RENTON, Wash. -- Back in 2010, when Golden Tate's career was just starting with the Seahawks, his first few months in Seattle looked like a preview of a breakout rookie season. It didn't happen. He was benched in Week 1 for complacency then went on to make only 21 catches and hardly any impact during his flop of a debut.
That history provides important context for Tyler Lockett, the latest rookie wide receiver for whom the Seahawks have high hopes. Lockett made plenty of plays during offseason workouts and has continued to do so through the start of training camp. But just as important, he's shown teammates and coaches the type of work ethic and understanding of the position that Tate didn't have as a rookie.
"He's shown a lot already. He's a fantastic worker -- that's one of the things I'd say first," coach Pete Carroll said. "We've all been impressed with his attention to detail and how he wants to get it right. He spends extra time and all that."
Lockett, a third-round pick out of Kansas State, has the distinction of being one of only two players for whom the Seahawks have traded up to select in six drafts under Carroll and general manager John Schneider.
When they did so, the prevailing storyline at first was about Lockett the kick returner and how he might be the special-teams spark Seattle hasn't had the last two seasons. But what the Seahawks also got in Lockett was one of the more accomplished receivers in the draft, someone who had broken his own father's school records for career receptions, receiving yards and touchdowns.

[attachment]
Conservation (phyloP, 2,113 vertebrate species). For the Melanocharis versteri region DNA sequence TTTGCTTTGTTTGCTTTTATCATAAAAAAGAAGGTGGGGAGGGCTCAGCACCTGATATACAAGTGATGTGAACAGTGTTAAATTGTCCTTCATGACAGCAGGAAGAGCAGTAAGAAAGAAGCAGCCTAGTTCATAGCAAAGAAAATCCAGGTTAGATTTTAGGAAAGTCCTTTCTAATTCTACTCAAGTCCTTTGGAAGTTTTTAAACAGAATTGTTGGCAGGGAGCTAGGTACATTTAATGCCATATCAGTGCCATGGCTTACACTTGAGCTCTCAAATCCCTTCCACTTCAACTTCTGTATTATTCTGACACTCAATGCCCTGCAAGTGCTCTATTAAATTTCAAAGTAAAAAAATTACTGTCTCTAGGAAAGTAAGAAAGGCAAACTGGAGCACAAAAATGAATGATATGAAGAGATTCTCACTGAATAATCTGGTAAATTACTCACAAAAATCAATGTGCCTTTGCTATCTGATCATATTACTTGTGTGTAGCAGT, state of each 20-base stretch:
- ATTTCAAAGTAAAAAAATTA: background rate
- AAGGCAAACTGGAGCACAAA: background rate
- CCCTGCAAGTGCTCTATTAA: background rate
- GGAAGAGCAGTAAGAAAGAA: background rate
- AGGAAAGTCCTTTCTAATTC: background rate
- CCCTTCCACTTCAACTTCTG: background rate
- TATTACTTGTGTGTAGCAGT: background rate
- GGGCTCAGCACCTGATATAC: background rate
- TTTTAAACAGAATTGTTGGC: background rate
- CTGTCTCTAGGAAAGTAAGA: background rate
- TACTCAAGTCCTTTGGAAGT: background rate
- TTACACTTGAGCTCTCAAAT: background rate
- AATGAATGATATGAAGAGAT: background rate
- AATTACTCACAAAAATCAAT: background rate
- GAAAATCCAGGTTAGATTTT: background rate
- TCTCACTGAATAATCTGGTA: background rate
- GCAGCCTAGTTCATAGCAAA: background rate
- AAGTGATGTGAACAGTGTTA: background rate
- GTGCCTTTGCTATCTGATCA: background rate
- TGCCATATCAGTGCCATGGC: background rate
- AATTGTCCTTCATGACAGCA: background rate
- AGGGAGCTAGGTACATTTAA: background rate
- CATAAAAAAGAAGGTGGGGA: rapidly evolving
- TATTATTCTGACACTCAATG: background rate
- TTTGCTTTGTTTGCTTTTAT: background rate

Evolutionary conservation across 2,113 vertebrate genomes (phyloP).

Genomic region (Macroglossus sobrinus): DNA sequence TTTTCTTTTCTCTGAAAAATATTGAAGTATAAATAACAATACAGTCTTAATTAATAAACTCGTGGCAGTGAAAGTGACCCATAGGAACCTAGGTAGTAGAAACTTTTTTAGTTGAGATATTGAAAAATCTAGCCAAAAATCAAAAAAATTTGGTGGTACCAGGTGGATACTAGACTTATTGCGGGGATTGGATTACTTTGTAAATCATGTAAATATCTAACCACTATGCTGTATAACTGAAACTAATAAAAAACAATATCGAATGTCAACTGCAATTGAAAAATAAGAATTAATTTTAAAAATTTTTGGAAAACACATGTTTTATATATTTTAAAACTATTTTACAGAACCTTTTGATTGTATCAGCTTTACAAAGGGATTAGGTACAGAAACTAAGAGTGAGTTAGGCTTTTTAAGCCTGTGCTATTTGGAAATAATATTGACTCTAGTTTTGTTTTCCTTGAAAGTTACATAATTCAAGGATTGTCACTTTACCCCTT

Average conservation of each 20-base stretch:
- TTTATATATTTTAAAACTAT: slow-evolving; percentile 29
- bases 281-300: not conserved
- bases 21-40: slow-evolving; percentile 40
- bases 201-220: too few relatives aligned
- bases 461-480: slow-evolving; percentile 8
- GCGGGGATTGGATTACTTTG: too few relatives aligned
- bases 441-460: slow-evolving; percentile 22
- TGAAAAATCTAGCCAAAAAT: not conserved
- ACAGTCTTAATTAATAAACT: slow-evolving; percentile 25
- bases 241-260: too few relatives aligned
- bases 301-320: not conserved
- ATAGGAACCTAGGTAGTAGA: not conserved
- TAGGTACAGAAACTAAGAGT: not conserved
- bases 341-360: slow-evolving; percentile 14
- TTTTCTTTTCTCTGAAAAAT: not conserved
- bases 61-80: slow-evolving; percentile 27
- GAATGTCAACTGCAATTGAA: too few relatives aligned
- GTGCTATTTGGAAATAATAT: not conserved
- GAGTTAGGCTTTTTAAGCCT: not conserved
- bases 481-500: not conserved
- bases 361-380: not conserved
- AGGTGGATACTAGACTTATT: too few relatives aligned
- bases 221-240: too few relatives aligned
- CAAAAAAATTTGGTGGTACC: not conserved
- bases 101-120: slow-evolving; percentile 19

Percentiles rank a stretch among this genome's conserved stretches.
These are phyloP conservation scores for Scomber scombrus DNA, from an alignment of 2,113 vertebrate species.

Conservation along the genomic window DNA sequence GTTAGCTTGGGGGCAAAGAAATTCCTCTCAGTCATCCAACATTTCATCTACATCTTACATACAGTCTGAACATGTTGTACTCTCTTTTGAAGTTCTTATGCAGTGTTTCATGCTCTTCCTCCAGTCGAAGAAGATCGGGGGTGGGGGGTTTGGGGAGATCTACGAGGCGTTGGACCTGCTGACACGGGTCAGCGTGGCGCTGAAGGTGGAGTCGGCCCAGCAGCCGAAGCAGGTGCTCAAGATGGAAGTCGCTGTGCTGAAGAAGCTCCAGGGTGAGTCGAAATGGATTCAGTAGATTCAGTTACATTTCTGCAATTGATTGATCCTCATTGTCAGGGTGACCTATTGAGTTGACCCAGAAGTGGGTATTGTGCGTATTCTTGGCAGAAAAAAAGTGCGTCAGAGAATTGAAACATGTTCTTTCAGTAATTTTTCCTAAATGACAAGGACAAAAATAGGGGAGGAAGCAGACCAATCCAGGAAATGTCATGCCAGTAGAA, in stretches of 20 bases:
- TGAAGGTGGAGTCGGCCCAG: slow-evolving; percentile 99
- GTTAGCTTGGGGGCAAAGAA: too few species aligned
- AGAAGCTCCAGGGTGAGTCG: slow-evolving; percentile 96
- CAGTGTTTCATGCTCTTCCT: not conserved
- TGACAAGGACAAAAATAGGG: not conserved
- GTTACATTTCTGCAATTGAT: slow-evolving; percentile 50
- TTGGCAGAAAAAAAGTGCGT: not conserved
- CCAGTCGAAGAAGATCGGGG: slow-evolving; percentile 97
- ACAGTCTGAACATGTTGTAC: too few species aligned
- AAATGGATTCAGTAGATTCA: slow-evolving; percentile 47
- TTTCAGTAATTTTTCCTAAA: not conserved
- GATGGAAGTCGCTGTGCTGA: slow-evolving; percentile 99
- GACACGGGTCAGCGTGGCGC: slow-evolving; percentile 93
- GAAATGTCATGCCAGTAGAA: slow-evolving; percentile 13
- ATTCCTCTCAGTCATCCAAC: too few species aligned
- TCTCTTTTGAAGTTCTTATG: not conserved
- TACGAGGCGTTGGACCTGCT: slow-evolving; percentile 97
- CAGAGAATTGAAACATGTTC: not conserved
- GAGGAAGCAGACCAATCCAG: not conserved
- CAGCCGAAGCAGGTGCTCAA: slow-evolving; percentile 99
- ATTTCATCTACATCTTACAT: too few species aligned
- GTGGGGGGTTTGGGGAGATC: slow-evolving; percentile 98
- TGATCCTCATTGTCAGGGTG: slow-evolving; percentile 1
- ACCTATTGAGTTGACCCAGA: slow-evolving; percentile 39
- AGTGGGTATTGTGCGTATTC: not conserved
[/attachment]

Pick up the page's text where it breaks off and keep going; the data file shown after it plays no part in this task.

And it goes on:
That pedigree could be one reason why the younger Lockett appears to be ahead of the curve at a position where rookies tend to face an especially tough transition.
"I think it's helped me," Lockett said, "just because my dad taught me the mental part of the game, just being able to understand coverages, being able to understand how to get open."
Not since 2011 has a rookie receiver made significant contributions in Seattle's offense. Doug Baldwin made history that year, becoming the first undrafted rookie since 1960 to lead his team in receptions and receiving yards. Baldwin was asked whether Lockett reminds him of himself.
"He's a lot [more] polished than I was as a rookie," Baldwin said. "His coaches at K-State did a really nice job preparing him for the NFL. Obviously he did a nice job preparing himself for the NFL. He's doing a fantastic job out here. Really good chemistry with Russell (Wilson) and other quarterbacks and just making plays when he has the opportunity to do so."
Opportunities could be limited for Lockett as a rookie. He's part of a crowded wide receiver mix, he plays the same position as Baldwin and there are only so many balls to go around in a run-first offense like Seattle's. But all the rave reviews from coaches and teammates have left the impression that he could find a way to make an impact on offense regardless.
"He has the explosiveness, he's got the speed, he's got the savvy, and he has the work ethic," Baldwin said. "Naturally you just want to be close to someone like that because you know they can do anything they put their mind to."
Brady Henderson is the editor-in-chief at ESPN Seattle/710Sports.com.